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Dockerizing application that use unix sockets

While trying to understand how components that deal with Container Storage Interface (CSI) in Kubernetes, I came across mentions of how the components were using Unix domain sockets to communicate with each other. A quick read on why unix domain sockets seem to reveal that its use is to reduce the amount of overhead while such components talk to each locally. If the components had required to talk across to multiple nodes, it would have used TCP instead.

The following blog post is a good reference of using unix domain sockets for communication for golang.


Running it on local machine

With reference from the following gist on github:

We can try to run the following on a local machine with bash available. (macos and linux). Save the following as main.go

package main

import (

var SocketFile = "/tmp/go.sock"

func echoServer(c net.Conn) {
	for {
		buf := make([]byte, 512)
		nr, err := c.Read(buf)
		if err != nil {
			if err == io.EOF {
				log.Println("END OF FILE")
			log.Println("error in trying to read data")

		data := buf[0:nr]
		println("Server got:", string(data))
		_, err = c.Write(data)
		if err != nil {
			log.Fatal("Writing client error: ", err)

func main() {
	log.Println("Starting echo server")
	ln, err := net.Listen("unix", SocketFile)
	if err != nil {
		log.Fatal("Listen error: ", err)

	sigc := make(chan os.Signal, 1)
	signal.Notify(sigc, os.Interrupt, syscall.SIGTERM)
	go func(ln net.Listener, c chan os.Signal) {
		sig := <-c
		log.Printf("Caught signal %s: shutting down.", sig)
	}(ln, sigc)

	for {
		fd, err := ln.Accept()
		if err != nil {
			log.Fatal("Accept error: ", err)

		go echoServer(fd)

We can run the following by building the golang binary and running it or just running golang run main.go

We can try to run the following command and it would send “foo” to the application

echo -e '\x66\x6f\x6f' | nc -U $(pwd)/tmp/go.sock

Dockerized app that uses unix domain sockets

Let’s say we try to dockerize it.

FROM golang:1.13
# This is so that internally, we can exec in and test it from inside
RUN apt update && apt install -y netcat-openbsd
ADD . .
RUN go build -o app ./main.go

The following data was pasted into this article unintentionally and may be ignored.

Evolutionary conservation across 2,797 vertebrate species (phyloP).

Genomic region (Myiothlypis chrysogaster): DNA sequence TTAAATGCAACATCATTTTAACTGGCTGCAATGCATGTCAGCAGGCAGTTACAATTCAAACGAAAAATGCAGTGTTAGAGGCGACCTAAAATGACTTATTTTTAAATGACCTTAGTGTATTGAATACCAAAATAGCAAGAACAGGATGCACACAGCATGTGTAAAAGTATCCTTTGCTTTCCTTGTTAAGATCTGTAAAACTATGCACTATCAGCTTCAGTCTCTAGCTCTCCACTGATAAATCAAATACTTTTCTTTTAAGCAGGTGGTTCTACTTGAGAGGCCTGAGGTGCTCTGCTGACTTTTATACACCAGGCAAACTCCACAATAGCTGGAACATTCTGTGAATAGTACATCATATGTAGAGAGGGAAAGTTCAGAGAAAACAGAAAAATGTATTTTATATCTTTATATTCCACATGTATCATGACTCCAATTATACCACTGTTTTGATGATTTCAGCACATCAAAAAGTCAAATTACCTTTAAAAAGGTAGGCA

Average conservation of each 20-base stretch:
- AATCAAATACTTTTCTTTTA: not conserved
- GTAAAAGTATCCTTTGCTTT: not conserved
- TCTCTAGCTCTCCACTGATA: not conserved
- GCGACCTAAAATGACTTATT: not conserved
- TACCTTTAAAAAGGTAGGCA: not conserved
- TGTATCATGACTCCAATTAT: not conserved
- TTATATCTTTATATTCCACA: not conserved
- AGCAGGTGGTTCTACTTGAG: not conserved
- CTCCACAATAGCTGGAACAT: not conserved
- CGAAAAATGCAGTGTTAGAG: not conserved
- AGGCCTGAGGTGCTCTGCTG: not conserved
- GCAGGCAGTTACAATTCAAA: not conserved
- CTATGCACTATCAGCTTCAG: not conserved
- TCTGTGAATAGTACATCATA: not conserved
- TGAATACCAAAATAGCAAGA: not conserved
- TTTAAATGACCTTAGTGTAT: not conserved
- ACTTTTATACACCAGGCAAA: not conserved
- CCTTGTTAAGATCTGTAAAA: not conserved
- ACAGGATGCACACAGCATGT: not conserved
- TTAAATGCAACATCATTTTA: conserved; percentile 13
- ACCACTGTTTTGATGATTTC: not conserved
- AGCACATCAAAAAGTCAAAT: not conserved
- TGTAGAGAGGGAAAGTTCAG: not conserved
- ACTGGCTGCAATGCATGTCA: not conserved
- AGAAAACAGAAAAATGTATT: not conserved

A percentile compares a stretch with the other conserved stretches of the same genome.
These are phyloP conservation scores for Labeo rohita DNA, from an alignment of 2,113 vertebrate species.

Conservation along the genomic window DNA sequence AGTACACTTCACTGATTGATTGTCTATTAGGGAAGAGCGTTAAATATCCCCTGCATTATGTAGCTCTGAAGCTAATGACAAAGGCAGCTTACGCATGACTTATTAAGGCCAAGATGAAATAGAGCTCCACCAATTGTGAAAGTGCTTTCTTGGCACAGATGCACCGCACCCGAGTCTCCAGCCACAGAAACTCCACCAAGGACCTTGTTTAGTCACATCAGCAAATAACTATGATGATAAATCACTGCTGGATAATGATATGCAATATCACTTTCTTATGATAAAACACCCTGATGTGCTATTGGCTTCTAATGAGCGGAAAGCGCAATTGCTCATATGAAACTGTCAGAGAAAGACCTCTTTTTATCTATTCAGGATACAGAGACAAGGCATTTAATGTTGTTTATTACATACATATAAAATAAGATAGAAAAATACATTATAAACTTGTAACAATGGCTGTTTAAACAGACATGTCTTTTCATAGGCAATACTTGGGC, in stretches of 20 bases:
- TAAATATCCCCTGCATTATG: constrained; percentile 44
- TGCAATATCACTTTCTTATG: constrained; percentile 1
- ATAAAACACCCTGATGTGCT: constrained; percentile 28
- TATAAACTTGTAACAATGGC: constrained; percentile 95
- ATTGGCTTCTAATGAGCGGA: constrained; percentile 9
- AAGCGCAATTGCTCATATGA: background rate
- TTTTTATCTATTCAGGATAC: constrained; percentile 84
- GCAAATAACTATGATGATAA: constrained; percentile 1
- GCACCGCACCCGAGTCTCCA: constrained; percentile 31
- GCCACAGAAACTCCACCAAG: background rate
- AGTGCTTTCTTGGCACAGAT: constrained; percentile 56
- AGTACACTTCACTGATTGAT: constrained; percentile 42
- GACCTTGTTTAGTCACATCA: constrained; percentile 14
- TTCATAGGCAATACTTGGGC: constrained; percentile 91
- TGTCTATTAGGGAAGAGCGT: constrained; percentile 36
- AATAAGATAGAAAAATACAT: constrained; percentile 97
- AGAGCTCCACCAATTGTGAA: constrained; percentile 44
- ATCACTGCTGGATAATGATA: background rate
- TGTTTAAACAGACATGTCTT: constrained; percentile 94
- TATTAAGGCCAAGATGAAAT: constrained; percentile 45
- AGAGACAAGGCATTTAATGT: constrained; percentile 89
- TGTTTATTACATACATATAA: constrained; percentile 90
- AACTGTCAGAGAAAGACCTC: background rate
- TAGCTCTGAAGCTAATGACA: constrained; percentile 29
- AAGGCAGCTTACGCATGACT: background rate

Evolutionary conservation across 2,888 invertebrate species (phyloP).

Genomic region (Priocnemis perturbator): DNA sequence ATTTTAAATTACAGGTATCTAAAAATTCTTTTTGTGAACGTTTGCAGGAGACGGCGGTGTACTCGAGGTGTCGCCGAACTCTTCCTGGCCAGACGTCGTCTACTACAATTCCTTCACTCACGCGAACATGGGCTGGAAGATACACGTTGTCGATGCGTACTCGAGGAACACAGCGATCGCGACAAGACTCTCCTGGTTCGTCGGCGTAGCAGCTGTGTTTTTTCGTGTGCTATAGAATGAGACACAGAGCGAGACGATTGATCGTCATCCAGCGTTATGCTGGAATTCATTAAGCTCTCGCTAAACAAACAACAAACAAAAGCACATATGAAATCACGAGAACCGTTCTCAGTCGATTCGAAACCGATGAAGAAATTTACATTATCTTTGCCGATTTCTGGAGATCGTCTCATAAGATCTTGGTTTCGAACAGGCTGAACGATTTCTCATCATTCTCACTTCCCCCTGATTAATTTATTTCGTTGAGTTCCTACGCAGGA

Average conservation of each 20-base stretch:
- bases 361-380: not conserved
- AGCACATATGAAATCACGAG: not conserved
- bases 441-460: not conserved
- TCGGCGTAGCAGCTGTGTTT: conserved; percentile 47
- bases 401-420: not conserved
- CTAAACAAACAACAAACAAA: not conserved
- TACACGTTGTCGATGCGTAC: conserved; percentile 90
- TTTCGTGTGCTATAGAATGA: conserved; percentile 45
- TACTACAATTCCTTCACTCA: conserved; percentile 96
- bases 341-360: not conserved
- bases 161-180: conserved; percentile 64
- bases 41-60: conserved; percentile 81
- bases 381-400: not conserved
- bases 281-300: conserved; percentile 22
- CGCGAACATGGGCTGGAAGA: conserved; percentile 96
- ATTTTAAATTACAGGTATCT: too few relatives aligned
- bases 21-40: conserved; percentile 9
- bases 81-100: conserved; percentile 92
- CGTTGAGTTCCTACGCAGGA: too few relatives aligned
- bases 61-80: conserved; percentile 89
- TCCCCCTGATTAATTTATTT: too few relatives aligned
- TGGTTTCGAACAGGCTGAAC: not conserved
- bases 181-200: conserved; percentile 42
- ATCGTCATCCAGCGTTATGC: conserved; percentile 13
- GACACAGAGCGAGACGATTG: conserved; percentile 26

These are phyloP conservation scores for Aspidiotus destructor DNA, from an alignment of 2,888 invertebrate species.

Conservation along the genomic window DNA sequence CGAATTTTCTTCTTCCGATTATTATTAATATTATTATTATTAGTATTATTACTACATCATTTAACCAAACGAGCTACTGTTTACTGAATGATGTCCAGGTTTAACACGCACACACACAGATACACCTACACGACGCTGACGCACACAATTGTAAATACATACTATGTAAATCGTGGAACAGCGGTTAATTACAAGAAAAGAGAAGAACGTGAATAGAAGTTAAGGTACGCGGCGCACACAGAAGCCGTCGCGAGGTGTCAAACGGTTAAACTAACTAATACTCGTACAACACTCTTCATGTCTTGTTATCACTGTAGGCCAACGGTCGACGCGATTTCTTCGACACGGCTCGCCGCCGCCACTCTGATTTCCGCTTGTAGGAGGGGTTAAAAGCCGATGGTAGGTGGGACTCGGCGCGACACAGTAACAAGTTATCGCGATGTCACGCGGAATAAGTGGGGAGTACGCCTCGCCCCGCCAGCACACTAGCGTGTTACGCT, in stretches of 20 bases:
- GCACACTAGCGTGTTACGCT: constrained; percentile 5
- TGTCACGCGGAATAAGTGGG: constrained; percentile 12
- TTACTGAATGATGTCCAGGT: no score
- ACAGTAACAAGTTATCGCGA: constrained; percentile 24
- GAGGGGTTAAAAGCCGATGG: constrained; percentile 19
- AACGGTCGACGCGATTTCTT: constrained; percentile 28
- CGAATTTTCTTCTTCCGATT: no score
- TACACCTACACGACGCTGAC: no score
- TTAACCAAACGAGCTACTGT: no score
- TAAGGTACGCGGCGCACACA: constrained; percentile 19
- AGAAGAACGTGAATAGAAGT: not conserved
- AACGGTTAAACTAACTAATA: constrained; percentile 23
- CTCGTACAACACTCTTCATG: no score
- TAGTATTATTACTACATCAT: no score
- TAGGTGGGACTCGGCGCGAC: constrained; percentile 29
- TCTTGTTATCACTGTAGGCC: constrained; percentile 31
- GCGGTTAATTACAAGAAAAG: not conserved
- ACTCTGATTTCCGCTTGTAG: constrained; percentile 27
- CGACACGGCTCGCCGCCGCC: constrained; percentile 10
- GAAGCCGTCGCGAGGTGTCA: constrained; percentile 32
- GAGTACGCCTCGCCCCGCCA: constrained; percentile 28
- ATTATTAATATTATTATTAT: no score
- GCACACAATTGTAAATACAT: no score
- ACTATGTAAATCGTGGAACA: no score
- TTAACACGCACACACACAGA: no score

CMD ["/go/app"]

We can then run the following command:

# Make a tmp folder in current directory
mkdir ./tmp

# Build container
docker build -t lol .

# Run container - and mount volume into it
# You should see the go.sock file created in the ./tmp folder that you created above
docker run -v $(pwd)/tmp:/tmp lol

With that, we would have created a running container that would run the application above. It would create a go.sock file within the tmp folder that you specified to mount to the container. However, if we were to try to use the run the command to communicate and send messages to the socket, it wouldn’t work:

echo -e '\x66\x6f\x6f' | nc -U $(pwd)/tmp/go.sock

Reason for this seems to be so:

Sockets made via linux containers can’t be used on macos systems to communicate to it. The only exception here would docker.sock and that is because efforts have been made to make it work.

However, if you do so on linux based hostsystem, it would work fine. The messages would get sent across as expected.

But, if this is still to be tested on macos, we can do the following:

  • Run the above built docker container - we would deem this the container2.
  • That would give us another linux container to work with. We can then run the docker exec -it ... /bin/bash on the second container.
  • Run docker logs ... to get the logs from container 1
  • Running the echo -e '\x66\x6f\x6f' | nc -U /tmp/go.sock in container 2. We should see the logs coming out that mention that it received messages that contain foo for container 1.

Applying it back to what is seen in K8s CSI components

The set of components that provide storage plugins to Kubernetes via CSI (namely the hostpath-plugin) has a statefulset where a volume is bound to it. The statefulset here has 3 containers within it. The socket file is mounted to the all 3 containers where they would all be communicating with each other. The volume can be read and modified by any of the 3 containers.

Refer to the following yaml file: